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Consumer Trends 2024: The future of Class Action funding

23 January 2024
In July 2023, the Supreme Court handed down judgment in PACCAR, which rocked the class action claimant funding market. With time and several decisions since, does PACCAR really make any difference or will the Class Action march continue?

With many consumer sector names on the wrong end of a class action, the risk for the sector is perhaps greater than most.  Growing green claims and sustainability activitism and actions in the UK and across the EU means that this risk is unlikely to change and the threat of facing a Class Action will be within most GC's top 5 concerns. This is not surprising given the recent rise in such actions in the UK over the last 3 - 5 years. A number of factors are contributing to this rise, particularly across Europe:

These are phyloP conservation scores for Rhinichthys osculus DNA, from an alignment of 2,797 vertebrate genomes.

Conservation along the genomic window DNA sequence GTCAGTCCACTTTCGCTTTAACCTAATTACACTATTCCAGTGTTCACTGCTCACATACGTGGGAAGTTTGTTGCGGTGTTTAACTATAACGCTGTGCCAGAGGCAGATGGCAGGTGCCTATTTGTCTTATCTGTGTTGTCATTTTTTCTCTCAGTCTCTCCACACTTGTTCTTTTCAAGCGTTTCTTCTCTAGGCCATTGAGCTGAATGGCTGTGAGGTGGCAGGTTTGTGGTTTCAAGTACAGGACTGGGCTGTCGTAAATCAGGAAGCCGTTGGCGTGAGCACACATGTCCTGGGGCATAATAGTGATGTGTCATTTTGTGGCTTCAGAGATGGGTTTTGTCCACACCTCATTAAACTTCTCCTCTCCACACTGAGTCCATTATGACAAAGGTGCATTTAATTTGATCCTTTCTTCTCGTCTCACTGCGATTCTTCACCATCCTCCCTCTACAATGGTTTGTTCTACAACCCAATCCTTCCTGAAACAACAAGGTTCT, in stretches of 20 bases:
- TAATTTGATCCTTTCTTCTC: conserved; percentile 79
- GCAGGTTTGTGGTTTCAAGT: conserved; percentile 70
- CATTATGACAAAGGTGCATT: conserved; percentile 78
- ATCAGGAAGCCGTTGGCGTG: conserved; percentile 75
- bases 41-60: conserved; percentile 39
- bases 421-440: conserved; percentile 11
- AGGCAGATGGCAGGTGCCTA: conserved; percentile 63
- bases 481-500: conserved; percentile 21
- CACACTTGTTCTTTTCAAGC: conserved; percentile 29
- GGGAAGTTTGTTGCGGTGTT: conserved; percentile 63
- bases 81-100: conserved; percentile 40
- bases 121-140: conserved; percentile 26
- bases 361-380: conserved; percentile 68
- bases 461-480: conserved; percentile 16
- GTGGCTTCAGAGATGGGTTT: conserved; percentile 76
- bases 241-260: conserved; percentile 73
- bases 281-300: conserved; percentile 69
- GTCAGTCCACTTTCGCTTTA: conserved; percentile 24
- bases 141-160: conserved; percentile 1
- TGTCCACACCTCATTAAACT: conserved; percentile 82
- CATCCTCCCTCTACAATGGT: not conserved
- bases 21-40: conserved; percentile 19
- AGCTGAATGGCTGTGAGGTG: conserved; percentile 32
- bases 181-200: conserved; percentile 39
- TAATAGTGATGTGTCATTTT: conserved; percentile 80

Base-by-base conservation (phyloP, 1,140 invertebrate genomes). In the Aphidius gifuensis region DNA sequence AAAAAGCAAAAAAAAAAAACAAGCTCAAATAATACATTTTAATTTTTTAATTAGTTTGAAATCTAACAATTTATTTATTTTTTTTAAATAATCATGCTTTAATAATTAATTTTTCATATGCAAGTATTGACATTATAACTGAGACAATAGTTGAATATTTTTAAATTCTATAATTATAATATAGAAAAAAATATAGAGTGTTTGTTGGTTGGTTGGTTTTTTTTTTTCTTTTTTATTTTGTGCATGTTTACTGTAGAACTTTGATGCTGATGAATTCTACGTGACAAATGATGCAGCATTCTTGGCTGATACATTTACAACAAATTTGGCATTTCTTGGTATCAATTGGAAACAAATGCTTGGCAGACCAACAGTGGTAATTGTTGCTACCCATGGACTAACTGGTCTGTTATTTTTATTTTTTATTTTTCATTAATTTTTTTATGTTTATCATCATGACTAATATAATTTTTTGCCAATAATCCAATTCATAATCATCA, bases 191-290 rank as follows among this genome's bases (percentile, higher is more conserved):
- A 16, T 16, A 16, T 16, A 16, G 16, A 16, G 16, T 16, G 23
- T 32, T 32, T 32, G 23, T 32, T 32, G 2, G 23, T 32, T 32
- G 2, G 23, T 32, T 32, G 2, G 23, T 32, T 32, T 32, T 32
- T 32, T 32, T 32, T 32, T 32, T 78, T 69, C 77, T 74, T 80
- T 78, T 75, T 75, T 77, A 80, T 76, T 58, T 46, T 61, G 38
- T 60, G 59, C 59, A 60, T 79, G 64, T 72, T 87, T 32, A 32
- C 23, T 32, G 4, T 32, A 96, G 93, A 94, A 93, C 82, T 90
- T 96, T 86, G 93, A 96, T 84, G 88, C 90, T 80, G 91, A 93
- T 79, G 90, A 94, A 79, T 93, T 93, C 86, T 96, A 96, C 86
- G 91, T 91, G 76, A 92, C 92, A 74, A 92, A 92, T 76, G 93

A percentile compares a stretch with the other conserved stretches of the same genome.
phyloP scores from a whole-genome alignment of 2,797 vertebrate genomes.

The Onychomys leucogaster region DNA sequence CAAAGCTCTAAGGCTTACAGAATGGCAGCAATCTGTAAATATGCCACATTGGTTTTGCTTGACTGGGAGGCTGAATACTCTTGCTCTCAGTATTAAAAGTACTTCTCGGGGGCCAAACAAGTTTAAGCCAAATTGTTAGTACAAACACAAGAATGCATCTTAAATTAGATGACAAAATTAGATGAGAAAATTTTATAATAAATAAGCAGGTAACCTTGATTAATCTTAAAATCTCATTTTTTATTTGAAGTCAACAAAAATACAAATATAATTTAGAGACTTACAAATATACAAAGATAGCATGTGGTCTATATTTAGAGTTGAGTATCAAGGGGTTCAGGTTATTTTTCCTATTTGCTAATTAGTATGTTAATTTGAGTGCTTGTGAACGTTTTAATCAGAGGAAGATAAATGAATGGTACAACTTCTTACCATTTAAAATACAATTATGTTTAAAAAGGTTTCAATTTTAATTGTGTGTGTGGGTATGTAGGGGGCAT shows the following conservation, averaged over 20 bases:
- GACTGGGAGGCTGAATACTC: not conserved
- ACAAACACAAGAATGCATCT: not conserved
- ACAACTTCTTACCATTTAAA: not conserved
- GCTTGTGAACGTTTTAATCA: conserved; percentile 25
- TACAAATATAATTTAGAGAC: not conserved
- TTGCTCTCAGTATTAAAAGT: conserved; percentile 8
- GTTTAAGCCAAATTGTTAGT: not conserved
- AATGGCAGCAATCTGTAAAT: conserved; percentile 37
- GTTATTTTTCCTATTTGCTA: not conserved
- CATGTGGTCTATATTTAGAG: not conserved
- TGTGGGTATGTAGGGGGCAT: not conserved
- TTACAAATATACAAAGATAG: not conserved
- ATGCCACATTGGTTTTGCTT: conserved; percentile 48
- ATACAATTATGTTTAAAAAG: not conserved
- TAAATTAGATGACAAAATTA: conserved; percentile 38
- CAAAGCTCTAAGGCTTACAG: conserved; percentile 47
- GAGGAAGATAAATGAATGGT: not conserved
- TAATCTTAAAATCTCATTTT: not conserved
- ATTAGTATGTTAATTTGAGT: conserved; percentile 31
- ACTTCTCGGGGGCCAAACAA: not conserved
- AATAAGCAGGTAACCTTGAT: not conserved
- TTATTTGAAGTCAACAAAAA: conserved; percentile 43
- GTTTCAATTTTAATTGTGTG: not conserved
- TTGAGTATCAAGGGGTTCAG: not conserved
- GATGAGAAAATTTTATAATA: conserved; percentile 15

• An increasingly challenging economic climate is causing an increase in litigation.
  • Improvements in technology and better access to funding means that group actions have become more attractive to claimants.
  • In the UK, there has been a significant increase in "class action specialist" law firms, some of which have the benefit of overseas investment to promote and advertise claims, about which potential claimants might otherwise have been unaware. These specialist firms also have the resources to pursue claims for large volumes of claimants.
  • Class action activity is increasing in Europe as opt-out mechanisms become more widely available. EU member states are also implementing the EU’s Representative Action Directive, a legal framework for consumer representative actions, from the end of 2022.